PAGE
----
Lucknow also had R.S. Varma (1905–1970) on its faculty from 1938 to 1946. He worked on classical analytic questions (integral transforms, special functions) till he moved to Delhi. He worked for the Defence Science Organisation from 1947 to 1962 and dealt with problems of ballistics and operations research.
The Muslim University at Aligarh had a very famous mathematician on its faculty from 1930 to 1932: André Weil. Sylvain Uvi, the well known Indologist, was approached by Syed Ross Masood (to whom E.M. Forster’s A Passage to India is dedicated). Masood asked Levi if he could recommend someone who was expert in Romance languages and in French culture and history. Weil was very interested in India and its culture, he knew Levi, and was willing to spend some time in India. Masood had become Vice-Chancellor at Aligarh in October, 1929 and offered Weil a Chair in mathematics as being the only one available. Thus, Weil came to India.
At Aligarh, Weil came into contact with T.Vijayaraghavan and D.D. Kosambi; I shall discuss them later. He had a powerful impact on Vijayaraghavan, and helped to broaden his view of mathematics (as Vijayaraghavan himself told C.P. Ramanujam and me more than once).
Weil clearly understood what needed to be done in the colleges to improve the quality of the students and to make them better prepared for research. His outline of the lecture on this subject that he delivered to the Indian Mathematical Society in 1931 is printed in vol.1 of his collected works. It is sad that Weil’s remarks about the steps that need to be taken apply with as much force today as when he made them.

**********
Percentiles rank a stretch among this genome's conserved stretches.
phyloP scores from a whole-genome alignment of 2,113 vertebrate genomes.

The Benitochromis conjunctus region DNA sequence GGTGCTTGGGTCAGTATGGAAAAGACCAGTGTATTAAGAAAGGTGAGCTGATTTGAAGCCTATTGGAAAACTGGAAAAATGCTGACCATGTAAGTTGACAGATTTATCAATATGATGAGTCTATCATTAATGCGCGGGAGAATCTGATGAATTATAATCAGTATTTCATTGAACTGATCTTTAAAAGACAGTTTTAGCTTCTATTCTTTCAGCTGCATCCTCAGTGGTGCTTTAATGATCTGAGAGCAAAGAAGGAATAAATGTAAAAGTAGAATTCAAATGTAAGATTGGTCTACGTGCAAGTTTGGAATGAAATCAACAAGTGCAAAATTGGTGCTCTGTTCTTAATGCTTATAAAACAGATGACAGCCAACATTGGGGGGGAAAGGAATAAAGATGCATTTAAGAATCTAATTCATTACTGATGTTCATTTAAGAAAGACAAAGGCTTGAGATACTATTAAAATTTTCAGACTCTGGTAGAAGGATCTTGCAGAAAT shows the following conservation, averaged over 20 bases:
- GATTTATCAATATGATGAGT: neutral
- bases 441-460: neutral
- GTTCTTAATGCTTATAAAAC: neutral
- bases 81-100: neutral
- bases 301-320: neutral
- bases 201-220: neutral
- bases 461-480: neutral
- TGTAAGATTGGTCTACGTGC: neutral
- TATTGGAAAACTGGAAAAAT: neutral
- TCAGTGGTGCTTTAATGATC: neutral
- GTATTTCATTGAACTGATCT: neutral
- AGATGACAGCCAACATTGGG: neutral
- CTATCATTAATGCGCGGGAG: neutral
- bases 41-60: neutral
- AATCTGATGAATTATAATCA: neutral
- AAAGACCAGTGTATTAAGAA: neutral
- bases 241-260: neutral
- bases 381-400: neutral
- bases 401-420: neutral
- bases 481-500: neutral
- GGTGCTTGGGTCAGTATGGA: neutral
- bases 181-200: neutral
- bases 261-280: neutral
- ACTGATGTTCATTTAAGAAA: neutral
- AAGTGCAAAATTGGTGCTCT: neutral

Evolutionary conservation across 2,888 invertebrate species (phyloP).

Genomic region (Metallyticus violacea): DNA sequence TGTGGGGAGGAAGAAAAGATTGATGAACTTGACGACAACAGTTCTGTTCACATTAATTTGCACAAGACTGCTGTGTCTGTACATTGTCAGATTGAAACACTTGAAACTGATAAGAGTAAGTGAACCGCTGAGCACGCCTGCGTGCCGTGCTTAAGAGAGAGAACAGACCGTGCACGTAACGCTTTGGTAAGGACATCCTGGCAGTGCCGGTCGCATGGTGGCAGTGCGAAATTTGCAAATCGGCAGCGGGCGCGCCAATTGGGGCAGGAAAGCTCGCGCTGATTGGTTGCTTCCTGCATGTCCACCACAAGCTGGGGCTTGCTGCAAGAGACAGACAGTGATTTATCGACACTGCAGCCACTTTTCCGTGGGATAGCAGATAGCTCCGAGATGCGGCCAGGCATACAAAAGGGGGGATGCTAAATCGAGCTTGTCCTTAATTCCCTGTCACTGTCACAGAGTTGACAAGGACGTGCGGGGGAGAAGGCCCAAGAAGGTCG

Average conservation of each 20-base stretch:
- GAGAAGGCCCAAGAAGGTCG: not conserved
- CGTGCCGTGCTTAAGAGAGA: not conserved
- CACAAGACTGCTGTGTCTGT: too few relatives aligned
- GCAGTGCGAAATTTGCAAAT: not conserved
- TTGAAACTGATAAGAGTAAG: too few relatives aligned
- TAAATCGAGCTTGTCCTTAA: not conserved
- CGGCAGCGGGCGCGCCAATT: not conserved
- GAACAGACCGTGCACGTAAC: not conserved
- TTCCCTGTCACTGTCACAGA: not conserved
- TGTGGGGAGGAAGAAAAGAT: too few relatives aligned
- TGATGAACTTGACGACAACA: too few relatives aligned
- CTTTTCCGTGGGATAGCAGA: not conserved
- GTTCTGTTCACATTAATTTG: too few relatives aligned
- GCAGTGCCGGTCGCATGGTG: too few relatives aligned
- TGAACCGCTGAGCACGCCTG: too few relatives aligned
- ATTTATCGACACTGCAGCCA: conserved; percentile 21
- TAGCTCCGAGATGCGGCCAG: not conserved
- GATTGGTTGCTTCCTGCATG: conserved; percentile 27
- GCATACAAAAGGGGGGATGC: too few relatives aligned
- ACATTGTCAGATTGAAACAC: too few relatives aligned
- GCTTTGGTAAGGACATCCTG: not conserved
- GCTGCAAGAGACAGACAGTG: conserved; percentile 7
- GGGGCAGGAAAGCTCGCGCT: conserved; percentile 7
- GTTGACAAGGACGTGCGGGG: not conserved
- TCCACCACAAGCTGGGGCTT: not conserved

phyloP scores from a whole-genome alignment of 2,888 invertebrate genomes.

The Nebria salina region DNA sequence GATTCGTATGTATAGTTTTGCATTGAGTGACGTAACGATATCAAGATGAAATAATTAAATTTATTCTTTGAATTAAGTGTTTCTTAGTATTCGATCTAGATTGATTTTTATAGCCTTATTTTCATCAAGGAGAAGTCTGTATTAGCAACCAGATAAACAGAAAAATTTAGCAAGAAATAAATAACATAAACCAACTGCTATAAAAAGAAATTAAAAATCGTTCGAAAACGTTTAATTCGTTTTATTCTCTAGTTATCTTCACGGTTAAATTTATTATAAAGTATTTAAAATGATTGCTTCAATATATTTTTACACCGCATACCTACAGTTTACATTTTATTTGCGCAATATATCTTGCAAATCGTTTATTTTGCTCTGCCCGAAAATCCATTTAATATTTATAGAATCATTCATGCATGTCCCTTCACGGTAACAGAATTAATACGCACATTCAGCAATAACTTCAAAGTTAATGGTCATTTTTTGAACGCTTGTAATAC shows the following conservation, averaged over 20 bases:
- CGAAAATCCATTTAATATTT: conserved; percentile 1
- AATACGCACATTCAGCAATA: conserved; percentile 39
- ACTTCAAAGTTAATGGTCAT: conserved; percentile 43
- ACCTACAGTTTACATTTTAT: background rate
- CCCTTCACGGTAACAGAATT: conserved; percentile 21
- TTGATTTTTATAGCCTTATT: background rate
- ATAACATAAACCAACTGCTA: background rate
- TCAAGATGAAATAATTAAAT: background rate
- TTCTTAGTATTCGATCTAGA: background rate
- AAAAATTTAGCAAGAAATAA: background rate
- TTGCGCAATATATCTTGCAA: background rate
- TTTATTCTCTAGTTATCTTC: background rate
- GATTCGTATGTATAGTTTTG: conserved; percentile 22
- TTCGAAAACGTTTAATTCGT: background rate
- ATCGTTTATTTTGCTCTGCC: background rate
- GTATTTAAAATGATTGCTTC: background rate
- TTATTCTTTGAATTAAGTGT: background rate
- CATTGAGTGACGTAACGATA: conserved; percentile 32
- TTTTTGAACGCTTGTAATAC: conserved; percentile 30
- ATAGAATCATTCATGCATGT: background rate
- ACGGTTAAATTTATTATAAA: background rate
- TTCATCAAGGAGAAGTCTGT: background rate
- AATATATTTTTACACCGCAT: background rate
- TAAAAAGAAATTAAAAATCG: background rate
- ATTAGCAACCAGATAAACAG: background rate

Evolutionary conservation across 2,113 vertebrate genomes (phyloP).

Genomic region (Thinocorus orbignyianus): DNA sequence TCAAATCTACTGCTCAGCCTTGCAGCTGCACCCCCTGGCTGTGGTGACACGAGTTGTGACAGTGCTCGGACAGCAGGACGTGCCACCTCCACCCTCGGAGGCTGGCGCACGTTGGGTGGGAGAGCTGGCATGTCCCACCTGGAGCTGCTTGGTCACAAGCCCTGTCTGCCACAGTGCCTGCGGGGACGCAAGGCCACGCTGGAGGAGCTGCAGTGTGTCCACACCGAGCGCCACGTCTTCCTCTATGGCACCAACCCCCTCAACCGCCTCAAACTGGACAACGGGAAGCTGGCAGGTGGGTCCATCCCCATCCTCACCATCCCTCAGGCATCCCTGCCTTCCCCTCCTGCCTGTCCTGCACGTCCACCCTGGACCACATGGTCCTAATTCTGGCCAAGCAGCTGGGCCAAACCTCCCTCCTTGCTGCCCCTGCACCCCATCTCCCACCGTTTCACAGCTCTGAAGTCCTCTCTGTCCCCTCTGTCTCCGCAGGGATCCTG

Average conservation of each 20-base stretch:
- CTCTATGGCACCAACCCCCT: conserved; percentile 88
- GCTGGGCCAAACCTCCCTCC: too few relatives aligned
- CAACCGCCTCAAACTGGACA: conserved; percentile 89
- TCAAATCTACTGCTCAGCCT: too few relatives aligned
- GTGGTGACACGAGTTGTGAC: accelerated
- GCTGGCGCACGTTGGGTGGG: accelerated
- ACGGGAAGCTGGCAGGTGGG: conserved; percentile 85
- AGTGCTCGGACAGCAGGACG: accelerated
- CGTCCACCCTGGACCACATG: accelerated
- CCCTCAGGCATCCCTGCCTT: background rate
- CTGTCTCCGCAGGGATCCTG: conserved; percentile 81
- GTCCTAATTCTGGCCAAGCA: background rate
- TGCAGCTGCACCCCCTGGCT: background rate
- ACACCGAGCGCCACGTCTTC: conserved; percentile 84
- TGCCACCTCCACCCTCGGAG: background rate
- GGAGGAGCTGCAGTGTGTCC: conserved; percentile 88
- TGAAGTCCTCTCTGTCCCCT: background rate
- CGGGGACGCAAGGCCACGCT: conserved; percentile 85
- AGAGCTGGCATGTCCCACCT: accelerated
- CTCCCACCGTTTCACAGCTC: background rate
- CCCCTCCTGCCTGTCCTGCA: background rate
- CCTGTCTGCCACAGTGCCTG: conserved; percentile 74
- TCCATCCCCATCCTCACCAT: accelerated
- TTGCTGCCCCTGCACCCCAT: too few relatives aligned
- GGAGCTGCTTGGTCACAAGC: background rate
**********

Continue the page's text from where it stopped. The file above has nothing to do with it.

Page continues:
The three men mentioned above were at Aligarh for rather short periods. S.M. Shah (born 1905) was a junior colleague of Weil’s in 1930 and remained in Aligarh till 1958. He then left for the United States, where he has been since.3
Shah worked extensively on functions of a complex variable, in particular on entire functions. His work deals largely with the growth properties of entire functions and their Taylor coefficients. He and Ganapathy Iyer were among the few Indians who were aware of the revolutionary ideas of Rolf Nevanlinna concerning meromorphic functions and Picard’s theorem.
There are three well known number theorists to come out of Punjab.
S.Chowla (born 1907) had his early training at Lahore. He then studied in Cambridge and came under the influence of Littlewood. He taught for a while at Benares and at Andhra University in Waltair.4 He then became a professor at Lahore. After the partition of India, he went to the Institute for Advanced Study in Princeton in 1948 as a visiting member. He held professorships in Kansas, Colorado and Penn State, retired in 1976, and lives now in the United States.5